Written by Clare Isabel Ee | Images by Alistair Ryan
By day, Steve Ferzacca holds two titles: Visiting Associate Professor of Social Sciences and Acting Head of Studies for Anthropology at Yale-NUS College.
By night (and on weekends) he holds two more – member of the legendary 1960s Singapore band, The Straydogs, and songwriter and member of rhythm and blues band, Blues 77.
It began in the unlikeliest of places. When Professor Ferzacca arrived in Singapore five years ago for a ten-month stint at the Asia Research Institute (ARI) of the National University of Singapore (NUS), he had a clear priority: to find out where the guitar shops were located in town.
His search led him down to the basement of Peninsula Shopping Centre, where he came across a shop called Guitar 77 and met the store’s co-owner, Mr Lim Kiang, who is a founding member of The Straydogs.
One impromptu blues jamming session later and Professor Ferzacca found himself one step closer to becoming the newest member of The Straydogs, and to the formation of Blues 77.
Five years on and with many jamming sessions under his belt, Professor Ferzacca is also on his way to finishing Sonic City: Making Rock Music and Urban Life in Singapore, a book based on his research of The Straydogs and their community of fellow musicians, family and friends.
“I am exploring the making of music as the making of urban life, following the past four years of ethnographic work that includes conventional methods of participant-observation with performance, with an attention to writing sound in order to understand the social life of urban space,” he wrote of his research in an article for ARI News, Issue 37, in March 2016.
“I’m an ethnographer and a storyteller, and I’m trying to tell the story of a community rather than come up with research findings,” Professor Ferzacca explained in an interview.
“I realised I was getting a different vantage point on life in Singapore, different from the stereotypical life and history,” he said. “Their lifestyles are out of tune with what Singapore holds up as the mainstream and they may not be productive in a way that fits into a capitalist world – but they are productive in their own ways of making music.”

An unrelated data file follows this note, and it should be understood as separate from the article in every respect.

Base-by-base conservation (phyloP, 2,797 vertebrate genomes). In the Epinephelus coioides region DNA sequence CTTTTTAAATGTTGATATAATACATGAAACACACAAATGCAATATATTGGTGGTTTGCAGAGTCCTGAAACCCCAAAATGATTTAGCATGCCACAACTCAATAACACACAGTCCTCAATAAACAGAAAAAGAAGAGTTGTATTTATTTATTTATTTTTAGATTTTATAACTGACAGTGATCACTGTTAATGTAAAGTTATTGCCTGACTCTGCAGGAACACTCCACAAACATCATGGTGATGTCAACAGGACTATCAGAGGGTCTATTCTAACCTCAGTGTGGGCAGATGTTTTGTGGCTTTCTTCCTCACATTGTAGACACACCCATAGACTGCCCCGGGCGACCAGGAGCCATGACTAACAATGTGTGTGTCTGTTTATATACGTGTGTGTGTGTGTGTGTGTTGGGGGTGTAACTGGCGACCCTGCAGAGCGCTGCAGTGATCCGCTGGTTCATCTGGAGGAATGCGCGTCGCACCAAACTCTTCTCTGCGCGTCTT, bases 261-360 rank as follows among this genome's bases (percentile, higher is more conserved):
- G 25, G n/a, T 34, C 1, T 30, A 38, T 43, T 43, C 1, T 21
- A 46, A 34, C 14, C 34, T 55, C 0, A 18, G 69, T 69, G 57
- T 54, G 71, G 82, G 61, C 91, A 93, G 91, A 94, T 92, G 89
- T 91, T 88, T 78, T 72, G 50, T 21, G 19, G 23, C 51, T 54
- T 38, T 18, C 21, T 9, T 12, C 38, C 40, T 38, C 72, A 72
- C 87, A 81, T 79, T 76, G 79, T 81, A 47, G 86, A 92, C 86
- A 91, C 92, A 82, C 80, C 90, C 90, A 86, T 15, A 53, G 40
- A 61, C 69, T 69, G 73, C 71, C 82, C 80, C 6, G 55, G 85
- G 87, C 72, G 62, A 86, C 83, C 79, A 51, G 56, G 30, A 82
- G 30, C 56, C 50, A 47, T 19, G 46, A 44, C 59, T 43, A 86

Slated to be reviewed for publishing in 2017 by NUS Press, Sonic City is motivated by academic and personal interests. Professor Ferzacca performs regularly with both bands, which functions as both fun and fieldwork, even travelling overseas to perform with The Straydogs. They have shared their music with hundreds of fans from Ho Chi Minh City in Vietnam, to Malacca and Kuala Lumpur in Malaysia, and at the Esplanade in Singapore.
More recently, in celebration of The Straydogs’ 50th anniversary, Professor Ferzacca and the original 1960s line-up of the band played a gig to more than 350 people at Hood Bar and Café on 4 December 2016, alongside Blues 77 and other local bands such as Pests Infested.
“It’s a way of being in the world that I find really open; it’s a way of knowing the world through sound,” Professor Ferzacca said. “I’m calling this a sonic ethnography, where sound is at the very centre of how these people organise their lives and come to understand the world.”
As a songwriter for Blues 77, Professor Ferzacca has written many songs inspired by daily living in Singapore. For instance, ‘Shiok Lah!’ was written about his first time experiencing kaya toast, a local breakfast staple, while ‘On the Doghouse Floor’ describes Professor Ferzacca’s sudden fainting episode while the band was jamming.
“I passed out, and of course they all freaked out and called an ambulance, so we wrote the song to describe the whole event – and this has now become one of our favourite songs,” recounted the 62-year-old with hearty laughter.
“I do much of the writing [for Blues 77], inspired by my relationships with Kiang and James [Tan, another member of The Straydogs]. As I write, I’m always talking with them as I work out chord changes and et cetera.”
Professor Ferzacca has had two stints at ARI as Visiting Senior Research Fellow of their Asian Urbanisms Cluster, and is an Associate Professor of Anthropology at the University of Lethbridge in Alberta, Canada.
More widely known as a medical anthropologist, his previous research has focused on urban medicine and chronic disease in Yogyakarta, Indonesia, where he conducted fieldwork over 17 years. It was in Yogyakarta where he first forayed into sonic ethnography, when he encountered kroncong music in a kampung (village) and explored the social aspect of making music.
Similarly, Sonic City is a project that is both about music and social ties, of using songs to understand and bond within a community.
“Writing the songs and writing about the centrality of sound in a community as a way of knowing the world – that’s what I hope the book will be… It’s beyond a researcher-subject relationship, it has become friendships that are pretty solid,” Professor Ferzacca said.
“They have each other’s back. That’s not something that I’ve always experienced that I find very interesting in this community,” he added. “It’s these kinds of things – the strengths and bonds in the community that I hope also comes across in the book.”